It’s nice to be in the position we’re in, winning both titles, but I’d like to back it up. No pressure right now, but there’ll be a new season soon and hopefully we’ll all be healthy. I’d like to back up my championship; that’s something I haven’t done yet. That’ll be my next goal and it motivates me. It doesn’t add pressure; every time I get out there I want to give it my best. My best is my best, and I’ll be happy with that like I always have been. It’d be great to win championships, and to keep winning races, too. Ultimately, when it’s all said and done, the goal is being satisfied with the effort that I’ve put out there.
You asked about the leadership role too, and that’s trying to do stuff for our sport. Obviously, with the TV packages, everything is getting better, and I think this year was a big step. And not to bring it up, but that ESPY Award—that’s some mainstream stuff. Not just for me, but for the whole sport, so for people to recognize that I think is important. Our sport is climbing; it’s getting better TV, and people are watching. If we can all keep doing our jobs like we are, the sport has a lot of potential. We have to keep an open mind.
Go back to the beginning of the motocross season. What were some of your early challenges?
Keeping myself under control and not losing it. There were multiple times where I would get frustrated, but that was the old me I couldn’t let show. Ultimately, I have to trust in the team—those guys do an awesome job. We only had two weeks coming into the Nationals, and I think if you watch the first race and today, we’re hands down better, for sure. There’s not a doubt in my mind. It was a new bike, and we had settings in supercross, but outdoors it was a whole different ballgame. We just didn’t have enough time to prepare. That’s no excuse, though, and I’m really happy with how things worked out in the end. We actually learned stuff we can apply in supercross next year. We’ve got a year under our belts, so next year we’re not going to get caught off guard. We caught maybe a good break with Eli [Tomac] crashing. He was strong and there’s no telling, but I don’t ever want to get caught in that position again. It wasn’t a matter of fitness or speed; I was just fighting the bike a lot. That guy’s a contender, and I want to be able to battle with him and beat him for wins, and he just left us. I don’t want to let that happen again.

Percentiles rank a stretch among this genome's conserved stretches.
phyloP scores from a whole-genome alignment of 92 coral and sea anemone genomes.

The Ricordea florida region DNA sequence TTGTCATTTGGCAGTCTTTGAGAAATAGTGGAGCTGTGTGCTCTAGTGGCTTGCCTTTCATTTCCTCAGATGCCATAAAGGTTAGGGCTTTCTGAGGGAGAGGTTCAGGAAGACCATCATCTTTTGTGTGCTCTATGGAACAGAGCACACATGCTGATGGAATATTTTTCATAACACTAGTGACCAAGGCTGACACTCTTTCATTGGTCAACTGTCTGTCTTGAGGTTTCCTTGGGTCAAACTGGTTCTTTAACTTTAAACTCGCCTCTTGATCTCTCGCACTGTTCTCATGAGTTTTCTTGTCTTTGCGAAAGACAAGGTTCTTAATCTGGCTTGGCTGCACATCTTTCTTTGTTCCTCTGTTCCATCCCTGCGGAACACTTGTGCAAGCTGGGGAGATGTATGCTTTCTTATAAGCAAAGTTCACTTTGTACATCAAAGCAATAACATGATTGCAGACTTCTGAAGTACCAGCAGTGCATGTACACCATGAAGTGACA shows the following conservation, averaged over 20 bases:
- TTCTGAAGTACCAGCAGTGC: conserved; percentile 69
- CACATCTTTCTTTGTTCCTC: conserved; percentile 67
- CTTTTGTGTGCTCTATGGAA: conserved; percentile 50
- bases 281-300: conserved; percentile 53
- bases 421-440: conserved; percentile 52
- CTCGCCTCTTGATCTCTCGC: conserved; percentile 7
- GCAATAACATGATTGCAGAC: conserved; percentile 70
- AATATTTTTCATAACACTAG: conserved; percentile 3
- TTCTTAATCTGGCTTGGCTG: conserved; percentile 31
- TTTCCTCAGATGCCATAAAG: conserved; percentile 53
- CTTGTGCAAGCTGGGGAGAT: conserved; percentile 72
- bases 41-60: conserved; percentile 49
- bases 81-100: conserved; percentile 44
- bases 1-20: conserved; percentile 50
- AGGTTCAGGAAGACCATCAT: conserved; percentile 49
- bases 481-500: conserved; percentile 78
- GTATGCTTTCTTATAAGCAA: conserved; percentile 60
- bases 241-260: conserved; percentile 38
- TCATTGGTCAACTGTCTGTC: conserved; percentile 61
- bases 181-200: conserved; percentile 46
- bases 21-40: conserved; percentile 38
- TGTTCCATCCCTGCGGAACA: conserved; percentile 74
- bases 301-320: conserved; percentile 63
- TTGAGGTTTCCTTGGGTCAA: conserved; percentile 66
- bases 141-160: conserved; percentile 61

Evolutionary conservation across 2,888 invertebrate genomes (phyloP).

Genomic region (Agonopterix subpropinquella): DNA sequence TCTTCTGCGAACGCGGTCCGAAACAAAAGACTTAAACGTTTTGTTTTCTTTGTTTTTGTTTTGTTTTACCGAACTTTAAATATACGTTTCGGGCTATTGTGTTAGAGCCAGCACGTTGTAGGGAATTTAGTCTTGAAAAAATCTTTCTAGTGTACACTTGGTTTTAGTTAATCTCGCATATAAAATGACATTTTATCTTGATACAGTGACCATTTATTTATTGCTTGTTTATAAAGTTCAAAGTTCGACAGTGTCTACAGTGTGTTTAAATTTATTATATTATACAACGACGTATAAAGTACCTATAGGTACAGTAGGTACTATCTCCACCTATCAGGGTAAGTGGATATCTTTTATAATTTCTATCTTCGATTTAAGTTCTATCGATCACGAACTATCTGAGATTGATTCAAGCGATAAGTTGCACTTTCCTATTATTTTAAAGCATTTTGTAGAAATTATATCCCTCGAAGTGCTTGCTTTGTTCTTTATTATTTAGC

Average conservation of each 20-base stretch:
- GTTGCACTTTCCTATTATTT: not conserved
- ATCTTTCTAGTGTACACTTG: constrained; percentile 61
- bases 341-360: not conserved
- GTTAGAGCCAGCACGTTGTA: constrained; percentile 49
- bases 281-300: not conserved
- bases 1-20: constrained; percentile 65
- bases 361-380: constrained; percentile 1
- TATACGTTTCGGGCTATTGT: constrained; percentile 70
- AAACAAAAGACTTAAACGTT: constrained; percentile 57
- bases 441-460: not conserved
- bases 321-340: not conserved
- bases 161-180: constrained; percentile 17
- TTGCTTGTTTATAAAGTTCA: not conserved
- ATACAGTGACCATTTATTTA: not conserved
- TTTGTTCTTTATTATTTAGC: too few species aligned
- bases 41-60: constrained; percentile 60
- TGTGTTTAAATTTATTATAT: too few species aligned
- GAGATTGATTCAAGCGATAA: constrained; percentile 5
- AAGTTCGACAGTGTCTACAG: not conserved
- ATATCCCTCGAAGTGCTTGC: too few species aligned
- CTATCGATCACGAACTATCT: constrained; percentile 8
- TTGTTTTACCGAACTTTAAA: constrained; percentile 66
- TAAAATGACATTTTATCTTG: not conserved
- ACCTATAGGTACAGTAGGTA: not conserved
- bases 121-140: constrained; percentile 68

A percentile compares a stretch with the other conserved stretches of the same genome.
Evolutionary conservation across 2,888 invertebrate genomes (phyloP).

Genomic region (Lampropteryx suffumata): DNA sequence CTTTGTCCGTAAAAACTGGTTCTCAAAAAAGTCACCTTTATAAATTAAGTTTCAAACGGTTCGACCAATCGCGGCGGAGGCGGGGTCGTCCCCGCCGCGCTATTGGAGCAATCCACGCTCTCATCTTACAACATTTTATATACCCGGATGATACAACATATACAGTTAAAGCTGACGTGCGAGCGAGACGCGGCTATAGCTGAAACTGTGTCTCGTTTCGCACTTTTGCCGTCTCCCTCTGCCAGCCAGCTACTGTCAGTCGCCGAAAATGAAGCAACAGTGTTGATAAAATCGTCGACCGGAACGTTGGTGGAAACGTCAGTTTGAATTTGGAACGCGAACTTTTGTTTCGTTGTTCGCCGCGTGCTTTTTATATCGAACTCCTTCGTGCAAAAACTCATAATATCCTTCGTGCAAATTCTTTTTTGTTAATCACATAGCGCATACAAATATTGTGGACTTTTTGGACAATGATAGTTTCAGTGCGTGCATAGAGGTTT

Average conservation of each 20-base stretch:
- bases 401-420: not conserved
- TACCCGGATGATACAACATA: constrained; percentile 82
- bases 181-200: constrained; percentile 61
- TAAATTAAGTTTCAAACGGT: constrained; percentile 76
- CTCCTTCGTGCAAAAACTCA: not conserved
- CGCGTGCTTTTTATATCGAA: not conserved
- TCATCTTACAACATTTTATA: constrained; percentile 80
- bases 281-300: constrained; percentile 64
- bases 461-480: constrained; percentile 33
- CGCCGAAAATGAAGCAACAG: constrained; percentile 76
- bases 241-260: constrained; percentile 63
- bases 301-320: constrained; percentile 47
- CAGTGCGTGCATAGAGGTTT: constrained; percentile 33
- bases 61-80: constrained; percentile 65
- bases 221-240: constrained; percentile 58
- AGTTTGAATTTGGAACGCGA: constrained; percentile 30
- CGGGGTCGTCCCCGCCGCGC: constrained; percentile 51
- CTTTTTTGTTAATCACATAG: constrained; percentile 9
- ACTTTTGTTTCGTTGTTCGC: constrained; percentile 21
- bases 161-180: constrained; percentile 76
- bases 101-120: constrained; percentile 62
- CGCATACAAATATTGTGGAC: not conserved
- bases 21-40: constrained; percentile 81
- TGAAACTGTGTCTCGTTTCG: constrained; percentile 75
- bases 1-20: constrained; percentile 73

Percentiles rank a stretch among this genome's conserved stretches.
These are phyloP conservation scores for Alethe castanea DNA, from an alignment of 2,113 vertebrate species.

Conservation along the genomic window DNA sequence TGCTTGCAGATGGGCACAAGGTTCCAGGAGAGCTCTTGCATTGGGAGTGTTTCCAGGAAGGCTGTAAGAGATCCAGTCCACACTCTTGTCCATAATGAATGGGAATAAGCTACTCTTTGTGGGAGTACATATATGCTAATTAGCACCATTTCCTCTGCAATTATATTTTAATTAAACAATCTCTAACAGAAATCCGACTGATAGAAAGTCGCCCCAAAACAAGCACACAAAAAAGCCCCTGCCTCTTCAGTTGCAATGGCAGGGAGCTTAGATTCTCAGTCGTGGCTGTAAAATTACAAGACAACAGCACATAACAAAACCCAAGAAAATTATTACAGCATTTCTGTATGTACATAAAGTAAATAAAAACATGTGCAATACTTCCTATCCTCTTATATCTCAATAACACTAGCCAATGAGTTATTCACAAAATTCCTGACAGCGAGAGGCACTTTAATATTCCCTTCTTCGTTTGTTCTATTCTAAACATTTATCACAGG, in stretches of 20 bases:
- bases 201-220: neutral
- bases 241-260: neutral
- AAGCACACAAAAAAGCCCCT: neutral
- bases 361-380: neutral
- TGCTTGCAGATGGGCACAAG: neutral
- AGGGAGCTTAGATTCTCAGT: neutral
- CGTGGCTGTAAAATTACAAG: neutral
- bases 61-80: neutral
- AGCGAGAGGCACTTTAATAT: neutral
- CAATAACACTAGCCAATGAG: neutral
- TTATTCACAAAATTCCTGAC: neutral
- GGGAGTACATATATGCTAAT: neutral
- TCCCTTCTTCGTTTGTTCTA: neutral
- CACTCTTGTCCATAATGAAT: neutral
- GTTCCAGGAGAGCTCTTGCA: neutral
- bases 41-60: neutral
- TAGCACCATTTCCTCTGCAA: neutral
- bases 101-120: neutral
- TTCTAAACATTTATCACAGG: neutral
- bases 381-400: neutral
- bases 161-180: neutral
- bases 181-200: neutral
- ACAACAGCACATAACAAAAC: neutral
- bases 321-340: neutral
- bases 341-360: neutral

We all know you as this mild-mannered guy, but you’re saying behind the scenes you would get fired up? That happens?
Yeah, the old me, but Aldon’s helped me out a lot with that. There were a lot of things. I almost lost it a few times, but that shows weakness. I’m learning a lot, and I want to continue to learn and not act like that. I have to control myself.